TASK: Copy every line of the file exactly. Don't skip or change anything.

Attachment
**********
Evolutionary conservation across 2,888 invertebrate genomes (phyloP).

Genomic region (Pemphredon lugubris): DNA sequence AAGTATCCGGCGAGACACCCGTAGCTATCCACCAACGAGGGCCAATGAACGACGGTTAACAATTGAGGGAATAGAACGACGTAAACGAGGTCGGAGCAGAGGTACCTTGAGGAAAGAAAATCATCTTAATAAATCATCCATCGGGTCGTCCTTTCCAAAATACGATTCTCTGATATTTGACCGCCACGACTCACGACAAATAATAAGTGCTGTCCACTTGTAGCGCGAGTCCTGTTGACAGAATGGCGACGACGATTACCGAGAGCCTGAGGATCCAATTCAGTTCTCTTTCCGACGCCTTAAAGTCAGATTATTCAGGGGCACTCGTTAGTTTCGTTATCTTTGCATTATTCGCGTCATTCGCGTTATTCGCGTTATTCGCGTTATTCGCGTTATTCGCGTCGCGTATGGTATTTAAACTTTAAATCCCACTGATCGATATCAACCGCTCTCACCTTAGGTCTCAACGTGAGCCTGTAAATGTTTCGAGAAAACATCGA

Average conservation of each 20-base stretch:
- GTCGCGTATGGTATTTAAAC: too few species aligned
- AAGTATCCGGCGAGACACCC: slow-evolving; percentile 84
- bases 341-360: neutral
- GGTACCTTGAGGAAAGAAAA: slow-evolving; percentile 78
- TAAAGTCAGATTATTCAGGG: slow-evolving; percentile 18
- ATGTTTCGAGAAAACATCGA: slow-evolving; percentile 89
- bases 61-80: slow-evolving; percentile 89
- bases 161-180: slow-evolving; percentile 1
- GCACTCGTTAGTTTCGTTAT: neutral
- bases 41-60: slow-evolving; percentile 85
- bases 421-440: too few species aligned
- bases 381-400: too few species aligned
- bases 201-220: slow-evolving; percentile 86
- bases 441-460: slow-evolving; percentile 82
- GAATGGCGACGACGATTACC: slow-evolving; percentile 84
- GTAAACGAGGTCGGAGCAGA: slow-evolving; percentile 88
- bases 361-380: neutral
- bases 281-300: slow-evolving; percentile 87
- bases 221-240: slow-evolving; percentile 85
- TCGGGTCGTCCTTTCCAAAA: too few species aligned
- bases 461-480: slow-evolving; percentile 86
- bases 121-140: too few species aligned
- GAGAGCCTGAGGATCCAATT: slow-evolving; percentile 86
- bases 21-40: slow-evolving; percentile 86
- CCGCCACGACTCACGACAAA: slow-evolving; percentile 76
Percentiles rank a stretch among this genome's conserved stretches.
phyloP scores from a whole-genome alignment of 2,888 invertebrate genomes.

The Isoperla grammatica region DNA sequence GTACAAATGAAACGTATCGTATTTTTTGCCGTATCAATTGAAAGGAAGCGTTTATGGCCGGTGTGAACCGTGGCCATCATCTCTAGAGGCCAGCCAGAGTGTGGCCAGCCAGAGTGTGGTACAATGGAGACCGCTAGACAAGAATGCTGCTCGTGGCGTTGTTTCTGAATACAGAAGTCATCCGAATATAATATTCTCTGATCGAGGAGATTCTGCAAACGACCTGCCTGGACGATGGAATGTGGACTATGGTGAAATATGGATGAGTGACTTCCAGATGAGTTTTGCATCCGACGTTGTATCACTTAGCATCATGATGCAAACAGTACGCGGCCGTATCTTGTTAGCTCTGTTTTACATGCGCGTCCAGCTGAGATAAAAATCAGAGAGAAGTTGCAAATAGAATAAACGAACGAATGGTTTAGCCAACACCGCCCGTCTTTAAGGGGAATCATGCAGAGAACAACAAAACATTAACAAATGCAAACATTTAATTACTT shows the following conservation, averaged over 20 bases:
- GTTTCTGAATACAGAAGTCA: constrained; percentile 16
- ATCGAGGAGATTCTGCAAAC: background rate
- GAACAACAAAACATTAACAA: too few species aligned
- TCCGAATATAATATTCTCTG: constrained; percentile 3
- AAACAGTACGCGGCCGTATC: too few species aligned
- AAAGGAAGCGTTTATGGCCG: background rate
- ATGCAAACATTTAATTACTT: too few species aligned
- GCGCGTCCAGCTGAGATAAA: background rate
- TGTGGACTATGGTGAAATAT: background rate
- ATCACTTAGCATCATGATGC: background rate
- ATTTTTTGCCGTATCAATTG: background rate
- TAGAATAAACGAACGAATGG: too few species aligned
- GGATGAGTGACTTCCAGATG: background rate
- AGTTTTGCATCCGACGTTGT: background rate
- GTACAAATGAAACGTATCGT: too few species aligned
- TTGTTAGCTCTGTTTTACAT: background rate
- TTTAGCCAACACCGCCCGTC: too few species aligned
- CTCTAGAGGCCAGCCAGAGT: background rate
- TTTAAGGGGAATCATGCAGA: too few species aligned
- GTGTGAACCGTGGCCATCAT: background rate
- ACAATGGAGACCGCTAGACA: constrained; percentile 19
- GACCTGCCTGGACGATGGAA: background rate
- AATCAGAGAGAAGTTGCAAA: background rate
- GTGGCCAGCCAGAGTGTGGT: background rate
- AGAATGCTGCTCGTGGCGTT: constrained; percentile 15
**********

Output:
Evolutionary conservation across 2,888 invertebrate genomes (phyloP).

Genomic region (Pemphredon lugubris): DNA sequence AAGTATCCGGCGAGACACCCGTAGCTATCCACCAACGAGGGCCAATGAACGACGGTTAACAATTGAGGGAATAGAACGACGTAAACGAGGTCGGAGCAGAGGTACCTTGAGGAAAGAAAATCATCTTAATAAATCATCCATCGGGTCGTCCTTTCCAAAATACGATTCTCTGATATTTGACCGCCACGACTCACGACAAATAATAAGTGCTGTCCACTTGTAGCGCGAGTCCTGTTGACAGAATGGCGACGACGATTACCGAGAGCCTGAGGATCCAATTCAGTTCTCTTTCCGACGCCTTAAAGTCAGATTATTCAGGGGCACTCGTTAGTTTCGTTATCTTTGCATTATTCGCGTCATTCGCGTTATTCGCGTTATTCGCGTTATTCGCGTTATTCGCGTCGCGTATGGTATTTAAACTTTAAATCCCACTGATCGATATCAACCGCTCTCACCTTAGGTCTCAACGTGAGCCTGTAAATGTTTCGAGAAAACATCGA

Average conservation of each 20-base stretch:
- GTCGCGTATGGTATTTAAAC: too few species aligned
- AAGTATCCGGCGAGACACCC: slow-evolving; percentile 84
- bases 341-360: neutral
- GGTACCTTGAGGAAAGAAAA: slow-evolving; percentile 78
- TAAAGTCAGATTATTCAGGG: slow-evolving; percentile 18
- ATGTTTCGAGAAAACATCGA: slow-evolving; percentile 89
- bases 61-80: slow-evolving; percentile 89
- bases 161-180: slow-evolving; percentile 1
- GCACTCGTTAGTTTCGTTAT: neutral
- bases 41-60: slow-evolving; percentile 85
- bases 421-440: too few species aligned
- bases 381-400: too few species aligned
- bases 201-220: slow-evolving; percentile 86
- bases 441-460: slow-evolving; percentile 82
- GAATGGCGACGACGATTACC: slow-evolving; percentile 84
- GTAAACGAGGTCGGAGCAGA: slow-evolving; percentile 88
- bases 361-380: neutral
- bases 281-300: slow-evolving; percentile 87
- bases 221-240: slow-evolving; percentile 85
- TCGGGTCGTCCTTTCCAAAA: too few species aligned
- bases 461-480: slow-evolving; percentile 86
- bases 121-140: too few species aligned
- GAGAGCCTGAGGATCCAATT: slow-evolving; percentile 86
- bases 21-40: slow-evolving; percentile 86
- CCGCCACGACTCACGACAAA: slow-evolving; percentile 76
Percentiles rank a stretch among this genome's conserved stretches.
phyloP scores from a whole-genome alignment of 2,888 invertebrate genomes.

The Isoperla grammatica region DNA sequence GTACAAATGAAACGTATCGTATTTTTTGCCGTATCAATTGAAAGGAAGCGTTTATGGCCGGTGTGAACCGTGGCCATCATCTCTAGAGGCCAGCCAGAGTGTGGCCAGCCAGAGTGTGGTACAATGGAGACCGCTAGACAAGAATGCTGCTCGTGGCGTTGTTTCTGAATACAGAAGTCATCCGAATATAATATTCTCTGATCGAGGAGATTCTGCAAACGACCTGCCTGGACGATGGAATGTGGACTATGGTGAAATATGGATGAGTGACTTCCAGATGAGTTTTGCATCCGACGTTGTATCACTTAGCATCATGATGCAAACAGTACGCGGCCGTATCTTGTTAGCTCTGTTTTACATGCGCGTCCAGCTGAGATAAAAATCAGAGAGAAGTTGCAAATAGAATAAACGAACGAATGGTTTAGCCAACACCGCCCGTCTTTAAGGGGAATCATGCAGAGAACAACAAAACATTAACAAATGCAAACATTTAATTACTT shows the following conservation, averaged over 20 bases:
- GTTTCTGAATACAGAAGTCA: constrained; percentile 16
- ATCGAGGAGATTCTGCAAAC: background rate
- GAACAACAAAACATTAACAA: too few species aligned
- TCCGAATATAATATTCTCTG: constrained; percentile 3
- AAACAGTACGCGGCCGTATC: too few species aligned
- AAAGGAAGCGTTTATGGCCG: background rate
- ATGCAAACATTTAATTACTT: too few species aligned
- GCGCGTCCAGCTGAGATAAA: background rate
- TGTGGACTATGGTGAAATAT: background rate
- ATCACTTAGCATCATGATGC: background rate
- ATTTTTTGCCGTATCAATTG: background rate
- TAGAATAAACGAACGAATGG: too few species aligned
- GGATGAGTGACTTCCAGATG: background rate
- AGTTTTGCATCCGACGTTGT: background rate
- GTACAAATGAAACGTATCGT: too few species aligned
- TTGTTAGCTCTGTTTTACAT: background rate
- TTTAGCCAACACCGCCCGTC: too few species aligned
- CTCTAGAGGCCAGCCAGAGT: background rate
- TTTAAGGGGAATCATGCAGA: too few species aligned
- GTGTGAACCGTGGCCATCAT: background rate
- ACAATGGAGACCGCTAGACA: constrained; percentile 19
- GACCTGCCTGGACGATGGAA: background rate
- AATCAGAGAGAAGTTGCAAA: background rate
- GTGGCCAGCCAGAGTGTGGT: background rate
- AGAATGCTGCTCGTGGCGTT: constrained; percentile 15